In the middle of the recent film “42” by Universal Pictures, the Brooklyn Dodgers Owner Branch Rickey played by Harrison Ford says to his partner at the opening game of the 1947 Major League Baseball (MLB) season: “Another opening day Harold…All future, no past.”  This movie, an homage to legendary barrier-breaking baseball player Jackie Robinson, can be viewed as either Hollywood at its best, or at its worst.  Like the comment by Rickey, there can be tremendous optimism and opportunity ahead.  But, the simple statement goes nowhere in capturing the complexity and agony that goes with any civil rights and social justice movement.  

Major League Baseball has indeed made strides towards embracing diversity as with other great institutions. And, Jackie Robinson is an incredible icon for this progress. But there’s still a long way to go.  What the film “42” does capture particularly well, is the fact that the institution itself is vastly better off for having evolved.  It’s better off for having, albeit kicking and screaming, embraced greater diversity.  When asked why he took the actions he took in bringing Robinson to MLB, Rickey aptly said: “For the love of baseball.”

For the love of the institution, he embraced the power of difference and the power of challenging the status quo. Notwithstanding the fact that to many of our readers outside the US, the passion for the great American pastime is completely incomprehensible, we argue that the film has a great message for the world’s capital markets and for the discipline of finance.  For the love of capitalism, we argue that “42” highlights the inextricable link between diversity, excellence, and sustainability. Embracing the extraordinary talents of Jackie Robinson raised the bar for the entire game.

The same potential exists for capitalism and for corporations as we begin to break down silos. It is silos which dampen creativity, productivity, innovation and long-term excellence.  Just like Robinson’s batting average, the empirical proof is very much at hand. As an example, in a report from last year entitled “Gender Diversity and Corporate Performance” by the Credit Suisse Research Institute, CEO Brady Dougan highlights some striking results from the analysis.  Having tested the performance of 2,360 companies globally, the research shows that corporations with women on their Boards achieved a higher than average ROE, lower gearing, better than average profit growth, and higher P/BV multiples over a period of more than half a decade.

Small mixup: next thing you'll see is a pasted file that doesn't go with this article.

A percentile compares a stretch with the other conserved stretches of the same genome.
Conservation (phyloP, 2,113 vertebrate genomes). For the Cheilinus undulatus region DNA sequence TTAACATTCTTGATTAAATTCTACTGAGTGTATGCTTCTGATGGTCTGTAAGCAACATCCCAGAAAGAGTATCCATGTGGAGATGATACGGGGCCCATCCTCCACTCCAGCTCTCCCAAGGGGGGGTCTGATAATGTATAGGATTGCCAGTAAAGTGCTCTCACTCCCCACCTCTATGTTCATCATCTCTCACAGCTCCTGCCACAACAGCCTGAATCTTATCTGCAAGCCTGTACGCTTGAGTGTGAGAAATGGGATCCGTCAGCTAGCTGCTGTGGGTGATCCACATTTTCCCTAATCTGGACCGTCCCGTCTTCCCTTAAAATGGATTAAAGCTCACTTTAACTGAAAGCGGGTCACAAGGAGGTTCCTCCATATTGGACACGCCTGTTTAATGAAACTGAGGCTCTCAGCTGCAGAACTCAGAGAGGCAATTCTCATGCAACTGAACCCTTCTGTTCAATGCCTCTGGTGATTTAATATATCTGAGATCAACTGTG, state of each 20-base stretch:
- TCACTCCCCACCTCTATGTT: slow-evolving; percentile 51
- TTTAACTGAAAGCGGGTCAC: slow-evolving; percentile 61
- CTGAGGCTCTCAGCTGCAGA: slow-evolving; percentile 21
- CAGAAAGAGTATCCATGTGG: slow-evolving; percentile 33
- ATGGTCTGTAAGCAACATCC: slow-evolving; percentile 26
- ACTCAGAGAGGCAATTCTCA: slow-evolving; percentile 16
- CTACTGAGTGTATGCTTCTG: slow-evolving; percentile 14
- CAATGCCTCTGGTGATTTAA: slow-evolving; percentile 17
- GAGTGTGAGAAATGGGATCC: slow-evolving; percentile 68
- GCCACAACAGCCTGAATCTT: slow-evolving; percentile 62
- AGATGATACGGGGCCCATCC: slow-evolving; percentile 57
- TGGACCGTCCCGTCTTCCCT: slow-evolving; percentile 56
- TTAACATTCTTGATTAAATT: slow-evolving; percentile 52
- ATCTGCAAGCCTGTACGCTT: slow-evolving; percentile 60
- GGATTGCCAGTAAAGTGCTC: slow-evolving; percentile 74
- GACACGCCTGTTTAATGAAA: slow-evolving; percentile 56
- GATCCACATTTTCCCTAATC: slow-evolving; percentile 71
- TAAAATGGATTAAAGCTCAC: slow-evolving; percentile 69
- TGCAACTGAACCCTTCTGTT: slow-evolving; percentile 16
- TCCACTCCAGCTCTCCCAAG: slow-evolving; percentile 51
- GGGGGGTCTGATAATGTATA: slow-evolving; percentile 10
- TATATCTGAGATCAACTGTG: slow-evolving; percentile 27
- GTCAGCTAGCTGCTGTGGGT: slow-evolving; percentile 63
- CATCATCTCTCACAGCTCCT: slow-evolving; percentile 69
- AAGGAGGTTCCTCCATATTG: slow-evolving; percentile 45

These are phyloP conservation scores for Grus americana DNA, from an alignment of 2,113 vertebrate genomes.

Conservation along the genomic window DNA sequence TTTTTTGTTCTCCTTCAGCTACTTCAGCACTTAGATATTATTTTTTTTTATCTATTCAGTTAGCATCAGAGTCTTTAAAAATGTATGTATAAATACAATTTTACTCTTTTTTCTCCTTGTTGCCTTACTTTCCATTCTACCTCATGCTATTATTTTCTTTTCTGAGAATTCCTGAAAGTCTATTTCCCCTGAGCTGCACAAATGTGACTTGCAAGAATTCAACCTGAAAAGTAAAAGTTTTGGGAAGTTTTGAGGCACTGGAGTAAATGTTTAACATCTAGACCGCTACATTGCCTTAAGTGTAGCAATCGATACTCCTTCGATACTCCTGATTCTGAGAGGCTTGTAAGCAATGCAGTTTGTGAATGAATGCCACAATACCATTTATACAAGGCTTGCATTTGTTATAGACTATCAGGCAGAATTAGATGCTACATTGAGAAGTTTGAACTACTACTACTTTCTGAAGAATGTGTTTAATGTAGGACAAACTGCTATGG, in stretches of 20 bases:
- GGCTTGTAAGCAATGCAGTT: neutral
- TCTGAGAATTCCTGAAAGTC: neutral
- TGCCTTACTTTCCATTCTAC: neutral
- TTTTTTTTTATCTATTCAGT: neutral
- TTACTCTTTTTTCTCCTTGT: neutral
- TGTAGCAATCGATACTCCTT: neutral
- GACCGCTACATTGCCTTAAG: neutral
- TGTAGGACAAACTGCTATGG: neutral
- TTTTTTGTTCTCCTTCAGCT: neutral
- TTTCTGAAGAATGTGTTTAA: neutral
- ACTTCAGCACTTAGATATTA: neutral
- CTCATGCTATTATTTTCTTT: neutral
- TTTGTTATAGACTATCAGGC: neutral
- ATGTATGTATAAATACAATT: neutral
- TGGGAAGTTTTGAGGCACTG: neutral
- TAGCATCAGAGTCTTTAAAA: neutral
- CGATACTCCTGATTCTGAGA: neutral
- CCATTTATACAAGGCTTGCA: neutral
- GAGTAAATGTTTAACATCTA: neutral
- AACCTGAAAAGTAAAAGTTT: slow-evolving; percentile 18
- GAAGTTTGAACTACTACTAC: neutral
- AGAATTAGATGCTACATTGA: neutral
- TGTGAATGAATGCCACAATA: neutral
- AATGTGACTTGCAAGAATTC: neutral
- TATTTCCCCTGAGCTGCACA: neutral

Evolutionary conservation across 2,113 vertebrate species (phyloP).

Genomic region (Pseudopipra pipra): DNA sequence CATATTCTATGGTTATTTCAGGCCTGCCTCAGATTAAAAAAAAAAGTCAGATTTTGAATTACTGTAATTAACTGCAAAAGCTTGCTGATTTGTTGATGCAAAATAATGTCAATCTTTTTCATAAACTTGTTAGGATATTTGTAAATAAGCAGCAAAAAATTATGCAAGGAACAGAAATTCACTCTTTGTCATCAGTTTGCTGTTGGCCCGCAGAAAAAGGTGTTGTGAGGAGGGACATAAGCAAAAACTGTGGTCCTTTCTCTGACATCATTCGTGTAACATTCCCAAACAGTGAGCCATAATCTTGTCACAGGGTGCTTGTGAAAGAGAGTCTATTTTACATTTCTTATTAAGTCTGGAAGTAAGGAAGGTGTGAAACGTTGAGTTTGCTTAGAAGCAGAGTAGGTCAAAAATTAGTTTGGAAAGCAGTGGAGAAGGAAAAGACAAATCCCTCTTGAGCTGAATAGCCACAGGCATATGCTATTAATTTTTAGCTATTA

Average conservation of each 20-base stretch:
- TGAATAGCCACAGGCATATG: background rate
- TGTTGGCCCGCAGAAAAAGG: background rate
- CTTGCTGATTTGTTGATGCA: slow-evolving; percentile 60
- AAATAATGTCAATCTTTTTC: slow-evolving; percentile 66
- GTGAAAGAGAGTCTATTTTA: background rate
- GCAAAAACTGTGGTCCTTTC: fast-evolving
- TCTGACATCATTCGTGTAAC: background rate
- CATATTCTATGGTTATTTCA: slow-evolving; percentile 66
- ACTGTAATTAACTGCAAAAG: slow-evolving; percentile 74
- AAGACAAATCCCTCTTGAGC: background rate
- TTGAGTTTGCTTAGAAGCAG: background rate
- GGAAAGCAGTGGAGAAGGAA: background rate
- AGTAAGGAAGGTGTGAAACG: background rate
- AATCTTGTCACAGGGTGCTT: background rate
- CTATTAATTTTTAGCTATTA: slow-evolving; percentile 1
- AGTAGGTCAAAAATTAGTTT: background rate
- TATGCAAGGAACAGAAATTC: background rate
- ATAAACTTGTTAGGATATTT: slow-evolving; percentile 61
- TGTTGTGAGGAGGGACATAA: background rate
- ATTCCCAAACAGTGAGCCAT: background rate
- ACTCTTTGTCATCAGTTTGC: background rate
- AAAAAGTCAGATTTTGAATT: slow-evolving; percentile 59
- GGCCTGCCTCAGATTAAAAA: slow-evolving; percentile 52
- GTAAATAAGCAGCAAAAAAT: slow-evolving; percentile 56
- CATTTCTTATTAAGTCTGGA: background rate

The report cites some key reasons including: greater overall efforts by the staff, a better mix of leadership skills, access to a wider talent pool, a better reflection of the consumer decision-maker, improved corporate governance, and heightened risk aversion.  This research is entirely consistent with numerous other studies done in the past few years (including those of Catalyst and GMI Ratings).

In citing the work of Professor Catherine Phillips of Columbia Business School, it echoes our own thoughts reflected in an article in “Wall Street Week” Diversity: Painful, but Profitable.”

When seeing the story of Jackie Robinson unfold in the film “42”, and wearing a lens of the capital markets, we circle back to Credit Suisse CEO Brady Dougan’s comment on his firm’s research:  Diversity offers “another metric for scrutinizing corporate governance.”  He further argues that the trend towards greater gender diversity will be “manifested as stability in corporate performance and in share price returns.”

Finally, in a further confirmation of the extraordinary value of embracing diversity, we note the recent retirement of Mariano Rivera after 19 seasons and 5 World Series with the New York Yankees.  Rivera is the “The Greatest of All Time.” He holds every relevant pitching record in MLB history.

Rivera is also the last player who will every wear the number “42” in Major League Baseball.  MLB has decided to honor the great Jackie Robinson by retiring Robinson’s number “42”.  Imagine if Rivera, the son of a Panamanian fisherman, had been denied access to the game.  Imagine the loss. Thank goodness we do not have to.    

Erika Karp is the Founder & Chief Executive Officer of Cornerstone Capital Inc. and the former Head of Global Sector Research at UBS Investment Bank.
Michael Shavel is a Research & Business Analyst at Cornerstone Capital Inc. and a former Research Analyst on AllianceBernstein’s Global Growth & Thematic team.
Matthew Daly is a Research Product Manager at Cornerstone Capital Inc. and a former Product Manager at Credit Suisse.